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Mapping the HLA association in Behcet's disease: A role for tumor necrosis factor polymorphisms?

Ahmad, T., Wallace, G.R., James, T., Neville, M., Bunce, M., Mulcahy-Hawes, K., Armuzzi, A., Crawshaw, J., Fortune, F., Walton, R., Stanford, M.R., Welsh, K.I., Marshall, S.E. and Jewell, D.P. (2003) Mapping the HLA association in Behcet's disease: A role for tumor necrosis factor polymorphisms? Arthritis & Rheumatism, 48 (3). pp. 807-813.

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Objective. Experimental evidence suggests that inappropriate regulation of tumor necrosis factor α (TNFα) may play a role in the pathogenesis of Behçet's disease (BD). This is supported by recent reports high-lighting the efficacy of anti-TNFα agents in the treatment of this disease. The TNF gene is encoded in the class III region of the HLA complex adjacent to HLA-B. This genetic proximity to a gene that is already widely implicated in disease susceptibility led us to investigate the association between TNF promoter polymorphisms and susceptibility to BD. Methods. We studied 133 UK white Caucasoid patients with BD and 354 healthy controls. We attempted to dissect the contribution of individual polymorphisms in this gene-dense region by linkage disequilibrium mapping across 6 adjacent genes.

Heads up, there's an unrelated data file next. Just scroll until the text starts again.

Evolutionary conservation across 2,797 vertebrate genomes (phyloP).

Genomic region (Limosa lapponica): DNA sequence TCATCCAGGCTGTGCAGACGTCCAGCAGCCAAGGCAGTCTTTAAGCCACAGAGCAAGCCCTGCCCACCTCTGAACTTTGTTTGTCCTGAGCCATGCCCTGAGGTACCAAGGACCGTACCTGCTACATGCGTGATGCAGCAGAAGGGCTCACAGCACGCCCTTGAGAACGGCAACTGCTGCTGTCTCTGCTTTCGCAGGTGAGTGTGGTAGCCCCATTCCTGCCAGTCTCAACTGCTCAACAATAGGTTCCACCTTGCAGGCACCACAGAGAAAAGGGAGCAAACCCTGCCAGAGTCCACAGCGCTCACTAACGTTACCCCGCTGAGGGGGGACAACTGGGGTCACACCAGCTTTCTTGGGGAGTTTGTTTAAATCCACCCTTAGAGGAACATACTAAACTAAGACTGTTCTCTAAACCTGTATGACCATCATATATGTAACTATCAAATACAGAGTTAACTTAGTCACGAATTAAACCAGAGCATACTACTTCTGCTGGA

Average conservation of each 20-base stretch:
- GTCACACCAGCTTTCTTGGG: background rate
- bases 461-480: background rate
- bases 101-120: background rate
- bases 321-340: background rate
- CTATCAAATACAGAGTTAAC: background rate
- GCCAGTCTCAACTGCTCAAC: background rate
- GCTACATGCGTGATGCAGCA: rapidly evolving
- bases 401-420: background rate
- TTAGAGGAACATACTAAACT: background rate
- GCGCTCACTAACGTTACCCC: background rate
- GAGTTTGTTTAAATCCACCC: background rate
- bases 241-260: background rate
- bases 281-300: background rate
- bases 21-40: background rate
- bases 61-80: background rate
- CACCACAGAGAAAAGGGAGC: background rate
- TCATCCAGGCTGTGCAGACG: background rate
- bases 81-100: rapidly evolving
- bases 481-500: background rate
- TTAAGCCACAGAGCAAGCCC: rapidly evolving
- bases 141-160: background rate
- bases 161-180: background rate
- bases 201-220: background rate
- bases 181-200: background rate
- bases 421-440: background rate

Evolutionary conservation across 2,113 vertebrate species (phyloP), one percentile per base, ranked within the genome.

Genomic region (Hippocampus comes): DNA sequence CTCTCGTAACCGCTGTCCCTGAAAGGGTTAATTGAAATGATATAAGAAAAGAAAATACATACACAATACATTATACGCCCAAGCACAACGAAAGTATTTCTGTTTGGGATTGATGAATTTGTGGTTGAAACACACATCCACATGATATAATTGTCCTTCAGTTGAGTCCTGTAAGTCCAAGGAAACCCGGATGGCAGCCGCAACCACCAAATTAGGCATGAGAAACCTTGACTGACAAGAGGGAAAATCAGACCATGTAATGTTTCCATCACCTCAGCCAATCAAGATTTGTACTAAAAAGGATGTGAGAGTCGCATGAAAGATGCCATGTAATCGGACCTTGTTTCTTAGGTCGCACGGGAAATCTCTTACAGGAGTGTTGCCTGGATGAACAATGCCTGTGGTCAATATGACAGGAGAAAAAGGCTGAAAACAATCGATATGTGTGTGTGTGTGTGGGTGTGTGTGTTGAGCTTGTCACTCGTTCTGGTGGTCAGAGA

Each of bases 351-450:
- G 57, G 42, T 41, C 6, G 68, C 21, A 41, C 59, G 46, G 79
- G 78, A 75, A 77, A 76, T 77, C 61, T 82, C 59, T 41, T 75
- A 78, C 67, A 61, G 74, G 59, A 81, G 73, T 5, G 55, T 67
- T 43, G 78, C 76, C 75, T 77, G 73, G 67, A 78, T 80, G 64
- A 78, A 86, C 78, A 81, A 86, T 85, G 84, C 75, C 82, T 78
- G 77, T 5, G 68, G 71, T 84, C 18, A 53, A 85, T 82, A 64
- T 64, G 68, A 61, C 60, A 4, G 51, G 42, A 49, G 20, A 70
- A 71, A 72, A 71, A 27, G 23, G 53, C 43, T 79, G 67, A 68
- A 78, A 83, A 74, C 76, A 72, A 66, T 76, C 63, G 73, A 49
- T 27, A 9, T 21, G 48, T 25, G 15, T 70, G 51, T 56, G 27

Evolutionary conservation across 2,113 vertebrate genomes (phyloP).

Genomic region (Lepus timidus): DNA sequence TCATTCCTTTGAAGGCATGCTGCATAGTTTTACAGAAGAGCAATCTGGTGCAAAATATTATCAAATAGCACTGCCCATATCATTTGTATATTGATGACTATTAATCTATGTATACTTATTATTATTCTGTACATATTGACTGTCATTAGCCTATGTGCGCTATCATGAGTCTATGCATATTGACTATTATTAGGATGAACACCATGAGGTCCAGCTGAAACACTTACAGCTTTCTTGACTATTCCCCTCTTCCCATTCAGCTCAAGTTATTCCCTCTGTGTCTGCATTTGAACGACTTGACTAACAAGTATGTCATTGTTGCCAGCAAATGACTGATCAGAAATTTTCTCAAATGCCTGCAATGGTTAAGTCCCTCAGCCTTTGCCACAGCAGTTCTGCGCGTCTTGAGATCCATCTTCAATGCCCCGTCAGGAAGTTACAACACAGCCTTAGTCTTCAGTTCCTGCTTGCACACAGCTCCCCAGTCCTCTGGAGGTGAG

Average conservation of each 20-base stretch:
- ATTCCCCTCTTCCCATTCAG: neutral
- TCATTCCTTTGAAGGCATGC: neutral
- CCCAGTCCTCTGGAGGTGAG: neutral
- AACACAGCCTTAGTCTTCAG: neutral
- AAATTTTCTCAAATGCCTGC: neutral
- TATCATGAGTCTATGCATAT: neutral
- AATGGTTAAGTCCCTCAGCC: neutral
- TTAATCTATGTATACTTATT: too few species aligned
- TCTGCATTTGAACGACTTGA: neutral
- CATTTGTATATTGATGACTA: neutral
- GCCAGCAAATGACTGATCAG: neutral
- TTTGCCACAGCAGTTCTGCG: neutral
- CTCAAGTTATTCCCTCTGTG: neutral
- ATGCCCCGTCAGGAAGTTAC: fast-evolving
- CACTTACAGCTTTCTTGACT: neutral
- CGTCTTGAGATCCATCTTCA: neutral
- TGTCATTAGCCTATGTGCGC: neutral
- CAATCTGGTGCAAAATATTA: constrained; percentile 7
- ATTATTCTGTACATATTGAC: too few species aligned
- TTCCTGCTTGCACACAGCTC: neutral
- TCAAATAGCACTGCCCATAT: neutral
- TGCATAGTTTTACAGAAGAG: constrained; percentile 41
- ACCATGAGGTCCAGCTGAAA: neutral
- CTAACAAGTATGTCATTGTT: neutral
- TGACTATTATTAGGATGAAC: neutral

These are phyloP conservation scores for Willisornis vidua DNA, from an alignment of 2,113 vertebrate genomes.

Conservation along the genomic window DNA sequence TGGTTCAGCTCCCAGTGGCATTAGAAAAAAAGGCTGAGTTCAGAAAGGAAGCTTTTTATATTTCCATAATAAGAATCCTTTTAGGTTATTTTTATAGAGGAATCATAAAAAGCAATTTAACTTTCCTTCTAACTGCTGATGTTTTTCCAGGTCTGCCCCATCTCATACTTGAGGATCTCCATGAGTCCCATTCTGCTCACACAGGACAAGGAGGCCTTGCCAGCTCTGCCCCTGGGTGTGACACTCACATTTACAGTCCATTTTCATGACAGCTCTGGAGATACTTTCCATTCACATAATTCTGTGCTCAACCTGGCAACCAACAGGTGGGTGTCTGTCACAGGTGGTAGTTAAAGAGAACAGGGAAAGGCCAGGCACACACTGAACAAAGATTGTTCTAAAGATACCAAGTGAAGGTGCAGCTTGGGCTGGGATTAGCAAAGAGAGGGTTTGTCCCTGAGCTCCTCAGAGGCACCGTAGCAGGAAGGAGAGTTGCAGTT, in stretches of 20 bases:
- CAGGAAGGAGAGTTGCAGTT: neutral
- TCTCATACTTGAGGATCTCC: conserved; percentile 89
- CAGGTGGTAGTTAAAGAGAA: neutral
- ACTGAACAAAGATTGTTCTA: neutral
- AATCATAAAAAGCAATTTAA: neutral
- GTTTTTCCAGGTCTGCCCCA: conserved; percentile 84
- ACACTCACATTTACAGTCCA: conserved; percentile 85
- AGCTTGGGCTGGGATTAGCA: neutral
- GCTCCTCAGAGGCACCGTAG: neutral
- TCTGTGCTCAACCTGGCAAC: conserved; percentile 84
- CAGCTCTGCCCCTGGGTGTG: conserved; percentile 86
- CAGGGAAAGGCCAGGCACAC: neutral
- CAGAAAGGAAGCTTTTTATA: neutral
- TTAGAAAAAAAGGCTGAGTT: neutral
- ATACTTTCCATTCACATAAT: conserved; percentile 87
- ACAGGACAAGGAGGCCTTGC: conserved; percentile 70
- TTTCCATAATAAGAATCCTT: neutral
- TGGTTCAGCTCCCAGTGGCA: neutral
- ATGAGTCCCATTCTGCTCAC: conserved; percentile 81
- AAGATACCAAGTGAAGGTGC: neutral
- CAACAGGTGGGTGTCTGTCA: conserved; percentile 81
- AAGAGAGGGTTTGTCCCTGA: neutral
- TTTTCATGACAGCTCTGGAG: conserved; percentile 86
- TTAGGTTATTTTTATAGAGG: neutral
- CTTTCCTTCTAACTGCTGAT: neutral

Results. We report a novel association with the TNF promoter allele TNF-1031C. Subsequent analysis identified 2 extended HLA haplotypes associated with BD. One of them contained the previously recognized susceptibility gene HLA-B*51, while the other was defined by HLA-B*5701. Both of these haplotypes contained the TNF promoter polymorphism -1031C, an allele that was associated with disease even in individuals who did not carry either HLA-B*51 or HLA-B*5701.

Conclusion. The TNF-1031C allele is independently associated with susceptibility to BD in Caucasoid patients. Further studies will be required to determine the functional effects of this polymorphism, its influence in disease pathogenesis, and its role in other ethnic groups.

Item Type: Journal Article
Publisher: Wiley-Blackwell
Copyright: © 2003 by the American College of Rheumatology
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